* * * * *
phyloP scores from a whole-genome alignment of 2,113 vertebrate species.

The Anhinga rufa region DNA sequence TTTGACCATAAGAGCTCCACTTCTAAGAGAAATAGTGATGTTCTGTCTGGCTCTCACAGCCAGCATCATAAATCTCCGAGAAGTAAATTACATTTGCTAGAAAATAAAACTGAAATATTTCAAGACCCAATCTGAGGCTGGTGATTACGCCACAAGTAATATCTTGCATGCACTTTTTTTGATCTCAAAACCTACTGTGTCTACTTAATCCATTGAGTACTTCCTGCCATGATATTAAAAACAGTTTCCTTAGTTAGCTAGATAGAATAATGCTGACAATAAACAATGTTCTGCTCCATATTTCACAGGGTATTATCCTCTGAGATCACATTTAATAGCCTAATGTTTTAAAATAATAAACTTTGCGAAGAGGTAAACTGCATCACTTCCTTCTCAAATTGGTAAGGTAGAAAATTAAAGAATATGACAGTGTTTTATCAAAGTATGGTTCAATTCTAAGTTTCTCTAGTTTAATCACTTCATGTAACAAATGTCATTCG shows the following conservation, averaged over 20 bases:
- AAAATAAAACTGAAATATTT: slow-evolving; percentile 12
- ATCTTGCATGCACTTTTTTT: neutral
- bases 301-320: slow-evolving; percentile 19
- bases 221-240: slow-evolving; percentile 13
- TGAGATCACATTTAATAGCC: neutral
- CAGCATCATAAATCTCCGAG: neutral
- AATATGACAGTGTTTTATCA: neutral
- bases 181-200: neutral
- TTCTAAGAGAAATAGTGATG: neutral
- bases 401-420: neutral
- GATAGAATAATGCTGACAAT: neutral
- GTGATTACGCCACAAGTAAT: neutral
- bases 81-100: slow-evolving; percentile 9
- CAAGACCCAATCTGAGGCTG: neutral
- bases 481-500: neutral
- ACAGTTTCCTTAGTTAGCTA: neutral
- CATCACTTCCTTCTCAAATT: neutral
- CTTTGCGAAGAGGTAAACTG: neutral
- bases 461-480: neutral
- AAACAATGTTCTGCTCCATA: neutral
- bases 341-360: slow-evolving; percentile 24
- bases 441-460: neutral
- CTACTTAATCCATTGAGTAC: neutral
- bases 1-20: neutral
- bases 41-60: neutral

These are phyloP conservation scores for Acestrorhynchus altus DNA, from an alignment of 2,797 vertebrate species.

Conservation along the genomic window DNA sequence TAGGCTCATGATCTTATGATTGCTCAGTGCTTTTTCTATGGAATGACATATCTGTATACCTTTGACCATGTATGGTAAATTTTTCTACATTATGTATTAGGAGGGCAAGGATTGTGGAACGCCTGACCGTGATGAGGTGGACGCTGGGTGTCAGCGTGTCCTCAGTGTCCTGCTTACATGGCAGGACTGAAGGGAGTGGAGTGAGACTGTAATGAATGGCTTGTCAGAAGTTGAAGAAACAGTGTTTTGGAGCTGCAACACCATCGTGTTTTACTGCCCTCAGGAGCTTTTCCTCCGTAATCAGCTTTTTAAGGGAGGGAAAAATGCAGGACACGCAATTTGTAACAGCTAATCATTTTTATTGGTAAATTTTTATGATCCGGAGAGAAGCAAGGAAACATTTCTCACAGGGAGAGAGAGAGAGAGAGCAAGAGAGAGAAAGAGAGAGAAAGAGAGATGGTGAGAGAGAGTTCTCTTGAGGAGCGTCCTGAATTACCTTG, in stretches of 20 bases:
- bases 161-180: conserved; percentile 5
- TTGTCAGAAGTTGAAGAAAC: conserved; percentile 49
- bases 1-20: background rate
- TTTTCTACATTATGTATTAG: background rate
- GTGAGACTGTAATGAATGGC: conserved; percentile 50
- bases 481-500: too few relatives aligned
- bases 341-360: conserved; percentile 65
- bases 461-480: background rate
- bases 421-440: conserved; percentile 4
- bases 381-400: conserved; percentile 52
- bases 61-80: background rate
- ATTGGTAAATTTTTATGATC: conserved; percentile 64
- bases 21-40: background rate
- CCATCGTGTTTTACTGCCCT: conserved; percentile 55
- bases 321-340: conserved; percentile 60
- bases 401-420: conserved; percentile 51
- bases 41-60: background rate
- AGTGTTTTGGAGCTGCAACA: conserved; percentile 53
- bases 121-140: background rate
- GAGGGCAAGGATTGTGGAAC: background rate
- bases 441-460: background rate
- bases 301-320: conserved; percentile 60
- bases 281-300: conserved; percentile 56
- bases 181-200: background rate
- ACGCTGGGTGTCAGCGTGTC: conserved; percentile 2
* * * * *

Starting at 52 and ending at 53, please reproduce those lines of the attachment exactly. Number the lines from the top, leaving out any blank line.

- bases 281-300: conserved; percentile 56
- bases 181-200: background rate